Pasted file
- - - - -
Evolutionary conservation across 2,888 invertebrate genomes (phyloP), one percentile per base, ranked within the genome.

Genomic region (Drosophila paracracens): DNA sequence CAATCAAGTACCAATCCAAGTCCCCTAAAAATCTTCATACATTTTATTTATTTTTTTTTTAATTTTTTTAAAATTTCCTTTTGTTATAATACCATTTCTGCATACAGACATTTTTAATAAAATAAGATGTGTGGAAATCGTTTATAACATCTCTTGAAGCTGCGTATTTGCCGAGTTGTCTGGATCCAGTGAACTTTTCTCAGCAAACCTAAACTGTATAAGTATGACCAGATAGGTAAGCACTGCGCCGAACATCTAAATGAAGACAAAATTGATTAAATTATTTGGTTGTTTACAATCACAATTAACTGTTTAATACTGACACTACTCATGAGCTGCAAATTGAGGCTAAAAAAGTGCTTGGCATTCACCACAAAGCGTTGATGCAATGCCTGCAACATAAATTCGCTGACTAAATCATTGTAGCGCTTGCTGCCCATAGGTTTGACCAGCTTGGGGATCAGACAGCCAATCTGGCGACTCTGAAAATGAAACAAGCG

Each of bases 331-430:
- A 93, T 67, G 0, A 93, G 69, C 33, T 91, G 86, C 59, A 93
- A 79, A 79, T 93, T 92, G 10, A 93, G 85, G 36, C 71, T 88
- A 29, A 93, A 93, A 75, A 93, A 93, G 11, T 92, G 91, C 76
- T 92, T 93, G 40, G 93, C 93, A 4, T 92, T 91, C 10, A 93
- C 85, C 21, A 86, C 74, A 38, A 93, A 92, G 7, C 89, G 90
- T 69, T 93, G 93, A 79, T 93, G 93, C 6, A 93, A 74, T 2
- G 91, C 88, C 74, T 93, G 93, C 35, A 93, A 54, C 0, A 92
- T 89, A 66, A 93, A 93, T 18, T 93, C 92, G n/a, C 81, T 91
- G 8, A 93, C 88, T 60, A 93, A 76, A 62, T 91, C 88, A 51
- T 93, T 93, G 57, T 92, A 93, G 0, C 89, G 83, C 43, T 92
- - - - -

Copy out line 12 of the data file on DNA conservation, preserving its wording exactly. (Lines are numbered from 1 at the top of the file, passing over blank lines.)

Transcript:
- G 8, A 93, C 88, T 60, A 93, A 76, A 62, T 91, C 88, A 51